10 Comments
Jul 2, 2023Liked by Leidmotief

Thank you for pointing out what many of us have felt for decades.

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I am a great lover of Wagner's works who would not even consider going anywhere near Bayreuth. The productions are unwatchable, and not worth the cost of going there.

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Jul 2, 2023Liked by Leidmotief

Thank you so much for posting.

Wieland is very much missed!!!

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How many times was the despicable Rat chorus performed?

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It means that reggietheatre has nearly shut down theatre pre and post-covid and audiences and artists are tired of it. If we want to run a solvent theatre, try talent and beauty~opulence as well as vulgarity and simpleminded concepts that reduce to Freudian cartoonishness. Cutting edge art is a delicate thing. It can't just be design done by people who are mentally unstable.

Also, the canon is sacrosanct. We don't paint over Bernini sculptures, we should not reinvent story lines juxtaposed on top of genius works. We have so many new theatrical toys and bells and whistles at our fingertips in this futuristic era, we can do things Wagner never imagined with theatre. Why do we have to go basic with mocking concepts? Opera is not a child that does well with ridicule. These perversions really don't appeal to the majority of people. It would be beneficial at this tenuous juncture to go for magnificence. If you are not selling tickets, why must you keep doing the same wrong headed things? LEARN.

Putting the gods in zoot suits is literally done to death. Postwar, post apocalyptic, yawn we've seen it a thousand times. Ruining Boheme with Rent also clears theatres out. STOP people. If it were a winning strategy ticket sales would not be a problem. There is nothing novel or edgy about any of it. Find people who have talent to do production design. Its not that hard. The people with talent are going broke and destitute while posers who want to shock empty theatres are prevailing year after year. Try something NEW. Try TALENT.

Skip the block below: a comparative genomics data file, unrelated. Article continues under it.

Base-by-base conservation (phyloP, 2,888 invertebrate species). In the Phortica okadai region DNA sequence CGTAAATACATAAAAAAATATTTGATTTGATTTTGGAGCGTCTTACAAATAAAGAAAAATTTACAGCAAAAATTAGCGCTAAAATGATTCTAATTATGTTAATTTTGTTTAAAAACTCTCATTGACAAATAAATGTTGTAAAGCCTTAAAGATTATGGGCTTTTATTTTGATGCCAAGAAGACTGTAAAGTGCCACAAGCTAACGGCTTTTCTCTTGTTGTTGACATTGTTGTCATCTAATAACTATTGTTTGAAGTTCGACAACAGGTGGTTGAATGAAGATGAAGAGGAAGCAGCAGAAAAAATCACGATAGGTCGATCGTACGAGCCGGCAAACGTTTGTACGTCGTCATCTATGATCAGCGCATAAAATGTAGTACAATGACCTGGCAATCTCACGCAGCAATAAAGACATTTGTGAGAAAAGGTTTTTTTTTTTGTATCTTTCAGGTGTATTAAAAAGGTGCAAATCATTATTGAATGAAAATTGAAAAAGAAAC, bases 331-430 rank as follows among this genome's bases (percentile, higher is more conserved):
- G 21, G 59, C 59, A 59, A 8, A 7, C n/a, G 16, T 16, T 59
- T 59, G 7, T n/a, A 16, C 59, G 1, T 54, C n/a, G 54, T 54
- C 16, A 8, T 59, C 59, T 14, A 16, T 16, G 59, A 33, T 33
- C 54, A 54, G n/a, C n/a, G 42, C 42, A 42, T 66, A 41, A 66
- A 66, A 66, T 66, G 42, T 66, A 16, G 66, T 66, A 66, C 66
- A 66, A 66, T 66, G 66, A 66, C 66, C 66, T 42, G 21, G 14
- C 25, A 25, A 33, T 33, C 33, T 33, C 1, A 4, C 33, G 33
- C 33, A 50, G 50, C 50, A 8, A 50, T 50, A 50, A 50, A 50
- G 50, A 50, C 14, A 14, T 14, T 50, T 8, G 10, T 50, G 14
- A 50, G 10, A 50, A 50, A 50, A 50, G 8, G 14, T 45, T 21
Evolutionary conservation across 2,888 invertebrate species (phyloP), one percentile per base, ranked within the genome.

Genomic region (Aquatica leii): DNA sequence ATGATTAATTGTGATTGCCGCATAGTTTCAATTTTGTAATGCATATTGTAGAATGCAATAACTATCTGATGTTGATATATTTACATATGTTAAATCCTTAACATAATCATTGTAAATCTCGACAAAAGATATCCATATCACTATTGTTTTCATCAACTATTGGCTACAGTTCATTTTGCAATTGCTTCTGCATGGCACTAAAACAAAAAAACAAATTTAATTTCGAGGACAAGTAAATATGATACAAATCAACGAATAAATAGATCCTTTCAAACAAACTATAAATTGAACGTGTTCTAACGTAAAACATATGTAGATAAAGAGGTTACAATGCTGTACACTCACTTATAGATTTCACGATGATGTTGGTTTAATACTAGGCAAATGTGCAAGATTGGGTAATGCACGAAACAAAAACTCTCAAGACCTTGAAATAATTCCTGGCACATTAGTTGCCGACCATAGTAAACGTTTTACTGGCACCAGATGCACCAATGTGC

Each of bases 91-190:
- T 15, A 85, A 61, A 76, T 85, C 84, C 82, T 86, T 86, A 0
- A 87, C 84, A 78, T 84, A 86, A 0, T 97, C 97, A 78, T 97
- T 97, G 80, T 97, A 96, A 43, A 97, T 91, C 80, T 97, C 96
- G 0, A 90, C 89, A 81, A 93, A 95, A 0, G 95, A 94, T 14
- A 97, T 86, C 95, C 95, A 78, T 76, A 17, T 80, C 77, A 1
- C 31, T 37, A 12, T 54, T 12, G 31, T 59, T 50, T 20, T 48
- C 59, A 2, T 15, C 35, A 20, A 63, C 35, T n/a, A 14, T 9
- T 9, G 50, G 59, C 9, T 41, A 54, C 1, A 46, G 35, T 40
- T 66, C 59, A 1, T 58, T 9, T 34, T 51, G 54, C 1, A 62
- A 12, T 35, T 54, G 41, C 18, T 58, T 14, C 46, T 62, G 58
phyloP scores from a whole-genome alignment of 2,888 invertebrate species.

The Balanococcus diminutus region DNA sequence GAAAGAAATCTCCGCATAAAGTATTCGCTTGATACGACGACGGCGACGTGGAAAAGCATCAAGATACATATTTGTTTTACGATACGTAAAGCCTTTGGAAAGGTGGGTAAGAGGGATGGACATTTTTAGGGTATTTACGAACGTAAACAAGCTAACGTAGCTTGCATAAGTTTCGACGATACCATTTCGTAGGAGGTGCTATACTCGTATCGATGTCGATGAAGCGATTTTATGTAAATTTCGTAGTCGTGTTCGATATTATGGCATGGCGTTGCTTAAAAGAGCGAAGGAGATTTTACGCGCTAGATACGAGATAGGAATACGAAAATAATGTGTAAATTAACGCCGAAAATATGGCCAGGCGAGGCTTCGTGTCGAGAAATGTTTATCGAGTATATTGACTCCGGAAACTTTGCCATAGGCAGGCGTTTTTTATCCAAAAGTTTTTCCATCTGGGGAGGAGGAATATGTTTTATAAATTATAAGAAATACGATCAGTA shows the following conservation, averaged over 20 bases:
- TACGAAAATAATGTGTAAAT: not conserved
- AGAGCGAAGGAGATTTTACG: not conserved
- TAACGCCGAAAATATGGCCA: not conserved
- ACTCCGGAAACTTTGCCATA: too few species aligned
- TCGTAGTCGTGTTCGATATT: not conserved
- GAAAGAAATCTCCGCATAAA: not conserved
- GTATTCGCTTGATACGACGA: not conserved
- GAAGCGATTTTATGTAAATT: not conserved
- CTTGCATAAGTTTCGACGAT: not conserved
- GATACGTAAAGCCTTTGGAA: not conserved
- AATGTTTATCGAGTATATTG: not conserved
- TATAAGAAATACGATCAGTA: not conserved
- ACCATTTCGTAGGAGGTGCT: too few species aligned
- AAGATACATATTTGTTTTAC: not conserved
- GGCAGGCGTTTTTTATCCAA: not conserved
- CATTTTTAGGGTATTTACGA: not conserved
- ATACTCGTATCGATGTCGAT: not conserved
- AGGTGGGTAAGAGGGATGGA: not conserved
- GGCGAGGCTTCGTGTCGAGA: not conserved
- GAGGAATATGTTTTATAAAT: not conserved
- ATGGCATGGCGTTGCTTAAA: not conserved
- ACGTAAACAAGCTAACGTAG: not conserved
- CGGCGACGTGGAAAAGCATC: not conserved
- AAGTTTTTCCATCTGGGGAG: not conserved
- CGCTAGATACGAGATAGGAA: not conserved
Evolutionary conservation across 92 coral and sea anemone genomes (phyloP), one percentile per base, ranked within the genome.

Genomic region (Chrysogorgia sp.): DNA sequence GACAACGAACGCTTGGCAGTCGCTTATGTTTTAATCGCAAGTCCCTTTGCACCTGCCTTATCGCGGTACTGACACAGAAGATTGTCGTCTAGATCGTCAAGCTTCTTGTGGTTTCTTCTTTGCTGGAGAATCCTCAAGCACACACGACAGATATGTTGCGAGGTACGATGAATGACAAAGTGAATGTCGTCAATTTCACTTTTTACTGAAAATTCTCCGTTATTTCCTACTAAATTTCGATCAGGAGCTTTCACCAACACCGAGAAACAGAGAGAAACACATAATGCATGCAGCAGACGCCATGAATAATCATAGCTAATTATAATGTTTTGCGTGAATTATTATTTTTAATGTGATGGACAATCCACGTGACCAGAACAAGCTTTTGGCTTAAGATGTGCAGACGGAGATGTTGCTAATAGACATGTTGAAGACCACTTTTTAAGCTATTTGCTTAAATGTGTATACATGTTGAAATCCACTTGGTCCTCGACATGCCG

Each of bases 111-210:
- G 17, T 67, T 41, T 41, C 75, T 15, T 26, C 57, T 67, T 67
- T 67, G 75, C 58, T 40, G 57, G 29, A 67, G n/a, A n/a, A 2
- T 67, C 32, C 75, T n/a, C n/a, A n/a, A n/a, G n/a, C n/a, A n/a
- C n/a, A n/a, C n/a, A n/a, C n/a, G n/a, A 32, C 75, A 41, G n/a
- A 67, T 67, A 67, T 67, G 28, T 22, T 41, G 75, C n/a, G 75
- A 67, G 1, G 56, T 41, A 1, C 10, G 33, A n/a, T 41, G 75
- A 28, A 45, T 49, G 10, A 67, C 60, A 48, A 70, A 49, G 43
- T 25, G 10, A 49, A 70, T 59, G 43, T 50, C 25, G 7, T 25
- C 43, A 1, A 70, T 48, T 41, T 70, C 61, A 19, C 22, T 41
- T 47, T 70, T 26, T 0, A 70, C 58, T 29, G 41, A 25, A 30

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I find that you are unduly harsh and one-sided about the productions at Bayreuth and Regietheater in general. No composer or librettist is more open to interpretation and re-interpretation than Wagner. He did not write hermetically sealed scores and librettos. He wrote about the great emotions and conflicts of life and society, placing them at first in a mythical milieu, but allowing their truths to be released to a broader spectrum of interpretation that would resonate with future generations. You fail to mention that directors you now laud, such as Patrice Chereau, were vilified for their Wagner productions, physically attacked on the street. Now, of course, you admire those pioneers.

As far as Regietheater goes, Barrie Kosky's recent production of Der Meistersinger in Bayreuth is the most brilliant version of that work I have ever seen. Stefan Herheim's production of Parsifal was also brilliant and different. Yuval Sharon's production of Lohengrin rejuvenated that work. Bayreuth may be taking chances, but being on the cutting edge can create great things. Wagner's work is too vibrant and relevant to be treated as a museum piece.